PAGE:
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Re: triple monitor desk

Postposted on Thu Jan 26, 2012 2:33 pm

ludi wrote:A slab of MDF or thick plywood with a high quality laminate surface and a rubberized edge can make for a very durable desk and is adequate for most peoples' needs.


So very true - but it shoud not cost over $2000.

The finishing I am talking about would require a bit of ventilated workspace, but even if you were to buy new powertools for the job, then dispose of them, you'd still have a lot of spare change from $2000.

Maybe it's a geography problem but in the UK that sort of furniture is commonplace for around £200 and you can get significantly nicer stuff for similar money if you do a little hunting. Hell, for £300 here you can get a solid oak 6-seater dining table...
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Re: triple monitor desk

Postposted on Thu Jan 26, 2012 3:01 pm

ludi wrote:
Chrispy_ wrote:
thegleek wrote:Here's another resource: http://www.multi-monitors.com/SUPER_PC_ ... s/5105.htm


Just Wow.
Edit: ROFL, "1-inch plywood" $2095 and this desk isn't even made from any exotic materials.

Get a good slab of solid wood (or in my case, sexy laquered birch laminate. That's solid 1.5" birch cuts, laminated together, not plywood with a laminate top) and buy the ikea screw on legs. It will be a fine workstation desk for decades to come.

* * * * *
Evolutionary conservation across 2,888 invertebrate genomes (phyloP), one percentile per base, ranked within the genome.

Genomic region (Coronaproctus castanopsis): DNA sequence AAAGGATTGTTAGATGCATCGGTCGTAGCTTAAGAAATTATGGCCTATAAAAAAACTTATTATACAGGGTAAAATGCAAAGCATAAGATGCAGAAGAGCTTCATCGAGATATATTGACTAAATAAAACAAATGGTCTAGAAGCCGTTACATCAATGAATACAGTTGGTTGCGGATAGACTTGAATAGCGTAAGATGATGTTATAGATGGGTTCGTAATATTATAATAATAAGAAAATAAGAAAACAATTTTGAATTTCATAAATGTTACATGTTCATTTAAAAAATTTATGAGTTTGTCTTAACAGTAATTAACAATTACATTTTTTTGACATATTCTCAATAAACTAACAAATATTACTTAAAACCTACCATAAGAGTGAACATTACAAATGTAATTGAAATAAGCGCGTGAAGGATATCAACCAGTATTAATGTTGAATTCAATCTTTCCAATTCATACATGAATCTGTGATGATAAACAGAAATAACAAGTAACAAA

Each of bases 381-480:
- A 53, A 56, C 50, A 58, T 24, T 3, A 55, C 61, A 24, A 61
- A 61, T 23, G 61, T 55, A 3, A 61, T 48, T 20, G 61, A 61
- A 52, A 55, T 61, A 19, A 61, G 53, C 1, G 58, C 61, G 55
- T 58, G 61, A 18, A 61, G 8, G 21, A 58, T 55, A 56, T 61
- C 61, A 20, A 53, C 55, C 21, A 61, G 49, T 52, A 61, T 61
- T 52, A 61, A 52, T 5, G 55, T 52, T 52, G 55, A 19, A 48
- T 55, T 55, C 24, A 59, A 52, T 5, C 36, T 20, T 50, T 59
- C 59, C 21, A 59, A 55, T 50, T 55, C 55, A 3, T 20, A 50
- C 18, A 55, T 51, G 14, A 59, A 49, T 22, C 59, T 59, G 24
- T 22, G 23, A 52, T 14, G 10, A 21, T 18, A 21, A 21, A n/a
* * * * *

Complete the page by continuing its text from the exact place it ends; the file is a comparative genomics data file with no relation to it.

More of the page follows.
A decent timber merchant will probably be able to cut it to a custom shape/size and possibly even finish the edges for you for a small fee. Solid wood gains character the more dings and dents it picks up, solid wood is for real men. Only girls and children accept plywood and fibreboard.

Or, you could throw over $2000 away on a similar slab of thinner, cheapo-plywood with a nasty laminate surface that will look awful if you bash the edges at any point.

I'm not in the market for $2k desks, either, but that's a reasonable price for office-grade furniture in the fit, finish, and dimensions described, especially since the price includes shipping (which can otherwise get quite ridiculous on large furniture packages). Also, if you don't live in a part of the US that has local timber processing industry, tracking down some of the options you propose can be quite tricky, especially now that Lowe's and Home Depot have nearly destroyed the local lumber yard business model, leaving behind only a few bulk suppliers known primarily to contractors -- something I learned the hard way when trying to track down a supplier of wood veneer a couple years ago. Also, the finishing methods you propose require suitable ventilated workspace and a fair bit of time, patience, and experience if you want to get a smooth surface over an area that broad.